As we look back on local history, we learn that the first Christmases in the Porcupine Mining Camp would have been in 1910 and 1911 – before the railroad reached it.

It was difficult to get out via wagon to Kelso to catch a train south.  So Timmins Museum director-curator Karen Bachmann says many people in the village of South Porcupine stayed here.

“Because some people didn’t have family, obviously there were a lot of single people here, men and women,” she recounts. “So there was always a big celebration on Christmas day, a masquerade ball in the evening.”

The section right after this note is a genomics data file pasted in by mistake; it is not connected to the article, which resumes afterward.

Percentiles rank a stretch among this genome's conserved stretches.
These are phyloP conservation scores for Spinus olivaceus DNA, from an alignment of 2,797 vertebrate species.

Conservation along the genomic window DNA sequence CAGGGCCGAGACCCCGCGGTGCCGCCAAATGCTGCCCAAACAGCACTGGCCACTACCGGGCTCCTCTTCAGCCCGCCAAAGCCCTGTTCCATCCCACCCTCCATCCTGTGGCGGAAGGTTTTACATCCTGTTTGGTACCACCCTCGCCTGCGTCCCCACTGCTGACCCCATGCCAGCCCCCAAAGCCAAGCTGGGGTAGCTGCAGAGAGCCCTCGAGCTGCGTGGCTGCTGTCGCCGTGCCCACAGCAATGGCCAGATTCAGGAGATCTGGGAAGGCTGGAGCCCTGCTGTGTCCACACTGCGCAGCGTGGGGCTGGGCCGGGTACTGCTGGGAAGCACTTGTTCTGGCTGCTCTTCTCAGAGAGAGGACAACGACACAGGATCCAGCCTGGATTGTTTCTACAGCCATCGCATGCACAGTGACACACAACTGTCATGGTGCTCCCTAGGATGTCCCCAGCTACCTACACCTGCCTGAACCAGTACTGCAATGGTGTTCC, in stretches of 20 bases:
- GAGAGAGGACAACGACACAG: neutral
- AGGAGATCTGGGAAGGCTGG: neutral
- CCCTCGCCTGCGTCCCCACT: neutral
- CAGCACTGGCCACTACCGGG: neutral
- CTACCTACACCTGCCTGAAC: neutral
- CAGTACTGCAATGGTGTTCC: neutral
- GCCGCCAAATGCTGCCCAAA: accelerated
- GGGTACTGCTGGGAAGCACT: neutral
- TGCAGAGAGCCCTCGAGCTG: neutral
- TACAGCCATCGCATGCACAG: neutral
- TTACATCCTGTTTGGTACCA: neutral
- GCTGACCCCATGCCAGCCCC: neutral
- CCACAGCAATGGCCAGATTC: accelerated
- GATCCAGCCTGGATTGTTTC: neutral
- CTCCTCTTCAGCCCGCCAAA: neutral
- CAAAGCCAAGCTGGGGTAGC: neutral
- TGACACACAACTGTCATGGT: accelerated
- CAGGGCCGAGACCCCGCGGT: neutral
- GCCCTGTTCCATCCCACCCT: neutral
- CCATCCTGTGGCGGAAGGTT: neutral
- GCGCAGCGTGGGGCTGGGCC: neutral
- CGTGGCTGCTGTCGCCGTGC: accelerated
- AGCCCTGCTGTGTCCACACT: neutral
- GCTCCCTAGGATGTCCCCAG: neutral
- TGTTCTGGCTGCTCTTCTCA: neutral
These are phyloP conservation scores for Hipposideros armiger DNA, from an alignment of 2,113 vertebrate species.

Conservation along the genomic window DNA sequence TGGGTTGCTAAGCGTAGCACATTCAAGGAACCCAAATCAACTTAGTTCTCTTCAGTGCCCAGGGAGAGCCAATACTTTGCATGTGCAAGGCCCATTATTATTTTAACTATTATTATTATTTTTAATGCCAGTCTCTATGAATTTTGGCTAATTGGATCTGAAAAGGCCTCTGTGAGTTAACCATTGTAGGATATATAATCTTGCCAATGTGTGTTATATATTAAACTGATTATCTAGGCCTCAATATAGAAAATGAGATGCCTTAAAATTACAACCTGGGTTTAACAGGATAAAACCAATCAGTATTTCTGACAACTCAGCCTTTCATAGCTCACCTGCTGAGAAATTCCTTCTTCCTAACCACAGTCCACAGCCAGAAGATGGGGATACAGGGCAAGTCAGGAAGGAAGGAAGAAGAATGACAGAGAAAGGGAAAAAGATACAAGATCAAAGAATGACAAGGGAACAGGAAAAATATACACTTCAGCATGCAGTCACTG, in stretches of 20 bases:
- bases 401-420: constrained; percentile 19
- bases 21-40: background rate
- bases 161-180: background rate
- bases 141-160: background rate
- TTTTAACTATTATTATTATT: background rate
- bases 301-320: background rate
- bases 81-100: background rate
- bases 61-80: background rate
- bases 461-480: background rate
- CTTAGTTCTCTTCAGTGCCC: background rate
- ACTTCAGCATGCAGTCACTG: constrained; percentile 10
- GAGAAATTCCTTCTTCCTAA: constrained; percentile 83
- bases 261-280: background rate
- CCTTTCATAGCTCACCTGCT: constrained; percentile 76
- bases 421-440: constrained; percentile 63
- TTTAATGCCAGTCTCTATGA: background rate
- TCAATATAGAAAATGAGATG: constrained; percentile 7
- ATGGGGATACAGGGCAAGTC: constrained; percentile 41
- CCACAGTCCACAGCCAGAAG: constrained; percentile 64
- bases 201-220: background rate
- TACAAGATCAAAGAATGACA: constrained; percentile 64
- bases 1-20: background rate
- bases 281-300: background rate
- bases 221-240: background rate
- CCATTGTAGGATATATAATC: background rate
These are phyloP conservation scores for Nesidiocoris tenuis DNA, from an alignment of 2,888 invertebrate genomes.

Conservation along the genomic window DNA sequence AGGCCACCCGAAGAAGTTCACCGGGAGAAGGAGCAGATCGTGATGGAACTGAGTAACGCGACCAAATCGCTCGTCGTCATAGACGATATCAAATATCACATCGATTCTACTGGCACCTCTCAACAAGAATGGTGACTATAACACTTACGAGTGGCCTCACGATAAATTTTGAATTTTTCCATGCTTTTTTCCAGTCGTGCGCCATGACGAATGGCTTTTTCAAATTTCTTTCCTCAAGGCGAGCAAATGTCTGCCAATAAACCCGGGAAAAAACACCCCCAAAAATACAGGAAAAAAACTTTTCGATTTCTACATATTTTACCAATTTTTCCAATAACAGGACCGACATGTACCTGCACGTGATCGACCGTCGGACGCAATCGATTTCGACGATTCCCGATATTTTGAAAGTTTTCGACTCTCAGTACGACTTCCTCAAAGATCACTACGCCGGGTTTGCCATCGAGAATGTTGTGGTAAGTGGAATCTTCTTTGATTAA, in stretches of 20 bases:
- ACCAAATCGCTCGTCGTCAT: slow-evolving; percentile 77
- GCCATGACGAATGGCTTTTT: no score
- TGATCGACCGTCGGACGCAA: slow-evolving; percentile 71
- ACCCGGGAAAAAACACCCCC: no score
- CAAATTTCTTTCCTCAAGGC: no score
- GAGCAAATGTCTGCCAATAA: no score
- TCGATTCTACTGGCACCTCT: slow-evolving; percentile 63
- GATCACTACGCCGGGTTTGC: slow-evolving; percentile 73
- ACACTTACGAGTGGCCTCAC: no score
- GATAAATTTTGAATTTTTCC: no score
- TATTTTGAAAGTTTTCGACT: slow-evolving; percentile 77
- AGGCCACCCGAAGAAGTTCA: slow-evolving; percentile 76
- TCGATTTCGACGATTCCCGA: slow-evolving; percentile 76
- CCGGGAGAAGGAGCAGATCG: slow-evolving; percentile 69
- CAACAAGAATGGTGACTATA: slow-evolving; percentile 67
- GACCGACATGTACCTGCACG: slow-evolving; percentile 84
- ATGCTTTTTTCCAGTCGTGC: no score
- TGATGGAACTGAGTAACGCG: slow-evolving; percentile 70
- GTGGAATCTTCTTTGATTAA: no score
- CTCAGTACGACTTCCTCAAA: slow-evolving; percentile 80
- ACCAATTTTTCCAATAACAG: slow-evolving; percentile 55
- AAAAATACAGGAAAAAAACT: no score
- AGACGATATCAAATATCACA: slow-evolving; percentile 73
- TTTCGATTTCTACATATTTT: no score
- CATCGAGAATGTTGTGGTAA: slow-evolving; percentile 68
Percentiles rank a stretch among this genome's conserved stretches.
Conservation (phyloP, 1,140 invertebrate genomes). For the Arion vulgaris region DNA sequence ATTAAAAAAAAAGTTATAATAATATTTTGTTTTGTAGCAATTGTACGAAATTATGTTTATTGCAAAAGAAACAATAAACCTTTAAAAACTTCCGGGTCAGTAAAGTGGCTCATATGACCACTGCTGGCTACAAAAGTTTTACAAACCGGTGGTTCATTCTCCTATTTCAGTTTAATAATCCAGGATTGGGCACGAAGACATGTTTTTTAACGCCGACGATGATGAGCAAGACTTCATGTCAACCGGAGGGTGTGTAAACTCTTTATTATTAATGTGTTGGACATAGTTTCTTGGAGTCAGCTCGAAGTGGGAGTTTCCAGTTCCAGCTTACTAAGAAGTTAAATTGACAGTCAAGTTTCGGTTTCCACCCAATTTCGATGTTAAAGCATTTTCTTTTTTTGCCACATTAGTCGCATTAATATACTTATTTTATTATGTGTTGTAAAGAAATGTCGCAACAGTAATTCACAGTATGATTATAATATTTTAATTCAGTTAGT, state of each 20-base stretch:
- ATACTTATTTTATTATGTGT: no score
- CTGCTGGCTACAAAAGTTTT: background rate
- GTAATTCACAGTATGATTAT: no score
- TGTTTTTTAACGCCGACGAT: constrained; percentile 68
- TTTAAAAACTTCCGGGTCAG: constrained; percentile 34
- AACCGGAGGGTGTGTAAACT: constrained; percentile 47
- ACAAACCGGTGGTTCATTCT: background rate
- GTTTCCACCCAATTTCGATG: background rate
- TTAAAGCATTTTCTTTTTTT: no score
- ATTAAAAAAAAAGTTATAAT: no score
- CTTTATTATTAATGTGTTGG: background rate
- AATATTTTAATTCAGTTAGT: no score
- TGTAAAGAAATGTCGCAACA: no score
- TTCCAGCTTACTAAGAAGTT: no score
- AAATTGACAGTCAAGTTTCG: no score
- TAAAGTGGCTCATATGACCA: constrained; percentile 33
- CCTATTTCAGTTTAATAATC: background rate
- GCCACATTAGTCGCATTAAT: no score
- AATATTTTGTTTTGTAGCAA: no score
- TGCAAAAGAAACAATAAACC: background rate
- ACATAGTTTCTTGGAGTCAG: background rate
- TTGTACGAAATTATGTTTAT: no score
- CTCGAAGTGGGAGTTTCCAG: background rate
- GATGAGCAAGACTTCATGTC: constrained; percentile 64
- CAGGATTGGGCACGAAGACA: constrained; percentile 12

There were also couples and families in the community. Bachmann says newspaper ads promoted practical things for the women in miners’ lives, such as skis, snowshoes, pots and pans and even stoves.

The local pharmacist kept part of his store for more romantic gift ideas.

“Charles See went for these sort of not so much the practical but some things that your sweetheart might want to get under the Christmas tree,” says Bachmann, “like a silver desk set or brushes and combs or some perfume or those wonderful things.”

Next week: Christmas in the Timmins area in the 1920s.